Fig. 2: (a) Standard Convolution. (b) Inverted Residual. Before the element-wise addition in inverted residual, the shapes of the two feature maps are aligned with each other. Notice that the correlation of two spatially close scalars (in orange and blue colors respectively) is not directly captured in an inverted residual, while a standard convolution can predict outputs based on them together. (c) Our proposed depthwise non-local module. The proposed module can capture the correlation between two feature vectors, which are located at different channels and spatial positions.
Fig. 3:

Vanilla Depthwise Non-Local Module (vertical-split). The proposed module contains four channel-wise embedding layers, a pairwise correlation layer and a softmax layer. The softmax layer normalizes each row of the affinity matrix

. The matrix multiplication serves as taking weighted summation of the output of Layer , with the softmax output as attention weights.

Iii Method

Iii-a Depthwise Non-local Module

In this section, we introduce a novel depthwise non-local module, that efficiently enhances inverted residual blocks with channel-wise coherence and contrast learning. Inverted residual is an efficient neural network block built on top of depthwise separable convolutions. In the following, we briefly review inverted residual blocks and depthwise separable convolutions as preliminaries. Let be a input feature map. , and denotes the channel number (depth), the height and the width of respectively. , and are used as the indices of depth, height and width respectively. For example, is a vector of length and has elements. Consider a regular convolution layer with output channels. Its total number of weights is . The time complexity of applying convolution at one position is . As for a depthwise separable convolution layer with output channels, it has independent convolution kernels, each of which has a total of weights. Performing depthwise separable convolution at one position costs . As shown in Fig. 2(b), an inverted residual block is composed of a convolution, a depthwise convolution and another convolution. These two convolutions aim at aggregating features across channels. However, for a pair of positions (the orange and blue feature scalars in Fig. 2), and ( and ), their correlation cannot be directly captured by the depthwise separable convolution or the pointwise convolutions even when they are located within each other’s neighborhood.

To efficiently harvest intra-channel correlations, the depthwise non-local module considers or (shown in Fig. 4(b) ) rather than (shown in Fig. 4(a) ) as a feature vector. and represent some feature of their corresponding horizontal and vertical image region respectively. The proposed module is a residual block with two possible types of residual layers. One type of layers is called vertical or vertical-split layer and the other is horizontal or horizontal-split layer. In a vertical-split layer, we take as a feature vector. In a horizontal-split layer, is taken as a feature vector. These two types of layers are designed in a similar and symmetric way.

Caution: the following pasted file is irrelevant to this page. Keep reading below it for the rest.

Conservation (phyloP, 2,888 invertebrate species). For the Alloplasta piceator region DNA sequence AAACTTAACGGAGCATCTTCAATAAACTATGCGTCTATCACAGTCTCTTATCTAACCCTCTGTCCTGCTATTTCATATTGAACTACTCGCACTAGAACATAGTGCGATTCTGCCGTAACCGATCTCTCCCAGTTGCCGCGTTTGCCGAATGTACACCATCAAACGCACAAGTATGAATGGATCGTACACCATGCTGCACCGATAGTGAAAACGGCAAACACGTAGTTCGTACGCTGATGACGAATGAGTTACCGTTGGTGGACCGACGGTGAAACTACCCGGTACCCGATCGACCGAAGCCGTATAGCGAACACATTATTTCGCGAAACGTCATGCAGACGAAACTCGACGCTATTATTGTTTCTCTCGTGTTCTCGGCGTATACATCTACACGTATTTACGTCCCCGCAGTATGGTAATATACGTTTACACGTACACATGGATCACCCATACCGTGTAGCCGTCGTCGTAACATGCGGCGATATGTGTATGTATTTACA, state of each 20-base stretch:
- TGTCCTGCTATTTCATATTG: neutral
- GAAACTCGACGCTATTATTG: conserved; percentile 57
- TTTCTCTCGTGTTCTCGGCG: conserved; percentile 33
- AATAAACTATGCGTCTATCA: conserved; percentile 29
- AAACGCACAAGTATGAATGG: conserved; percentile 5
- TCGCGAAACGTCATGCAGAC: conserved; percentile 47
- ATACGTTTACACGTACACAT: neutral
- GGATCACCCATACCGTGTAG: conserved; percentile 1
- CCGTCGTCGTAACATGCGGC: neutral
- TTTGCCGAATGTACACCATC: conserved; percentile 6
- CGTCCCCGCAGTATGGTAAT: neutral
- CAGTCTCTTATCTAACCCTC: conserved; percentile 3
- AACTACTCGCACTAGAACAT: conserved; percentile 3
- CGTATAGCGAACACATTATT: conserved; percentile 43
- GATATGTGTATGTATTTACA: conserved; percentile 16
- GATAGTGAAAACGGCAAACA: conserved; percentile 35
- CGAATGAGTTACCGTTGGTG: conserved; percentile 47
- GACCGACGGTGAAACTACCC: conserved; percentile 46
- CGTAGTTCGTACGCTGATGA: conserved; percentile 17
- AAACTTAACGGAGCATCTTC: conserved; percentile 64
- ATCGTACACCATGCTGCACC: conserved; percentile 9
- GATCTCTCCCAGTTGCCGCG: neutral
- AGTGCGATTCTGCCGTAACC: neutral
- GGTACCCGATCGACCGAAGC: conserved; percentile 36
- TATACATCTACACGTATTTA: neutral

Fig. 4: (a) Vanilla (Spatial) Non-local Module; (b) Vanilla Depthwise Non-local Module (vertical-split); (c) Divide-and-Conquer Depthwise Non-local Module (vertical-split, split number, =2); (d) split number, =3. Dense pairwise similarity is computed between each pair of feature vectors (the orange bar and the blue bar) within the same region/sub-region. In (c), the plane is split into 2 sub-regions.

In the vertical-split layer shown in Fig. 3, the input feature map can be seen as feature vectors and each vector has elements. To exploit cross-channel features, we first compute an attention map by measuring pairwise similarities among these vectors. Thus the attention map is of size . Consider two arbitrary features, and , whose indices in the attention map are and . Their attention score can be calculated in a bilinear form.

(1)

where and are two learnable matrices of two embedding layers and . The size of and is . The bilinear form can be seen as mapping and into a latent space

by linear transformations, and then computing the dot product between the transformed features as similarity. Importantly, we discuss whether all

feature vectors share the same transform matrix in the following. with the same but different , which denotes different spatial region within the same latent space, can share the same transform matrix. with different should not utilize the same transform matrix, since different implies different latent space. Thus, only feature vectors with the same channel share the same parameter . Since the layers and embed different channels of an input feature with different weights, we name and as ‘Channel-wise Embedding Layer’ as displayed in Fig. 3. We reformulate the bilinear form (shown as ‘pairwise correlation’ in Fig. 3) in the below.

(2)

where and are matrices. and are matrices corresponding to and . We claim that the above attention model is promising in modeling contrast and connectivity for salient object detection. Small indicates high contrast between and . If and are spatially close to each other, large suggests that their corresponding regions are connected in the saliency map.

To leverage these cues, we conceive a strategy to propagate contrast information or saliency value from to , according to their correlation. The strategy learns a feature residual by taking attention weighted transformation of the feature map.

(3)

where denotes the above-mentioned feature residual. normalizes each row of matrix . denotes a transformation of the input feature map . As defined below, adopts linear transformations with different parameters for different channels of . Let , where is a matrix representing the -th channel of feature map , is a matrix representing the linear transformation for the -th channel of the feature map, denotes the concatenation along the first dimension. Thus is a matrix. is an attention weighted linear transformation of , shown as ‘Matrix Multiplication’ in Fig. 3. Since the size of is , another transformation is required to map it into the space. Let . Then , where is a matrix, and is reshaped into a tensor before is applied, is a tensor, and is a matrix. Finally, is reshaped into a residual tensor , and is updated by adding the residual tensor and together. The output of DNL modules is calculated as , where represents the output feature map, and the reshaping operators are omitted.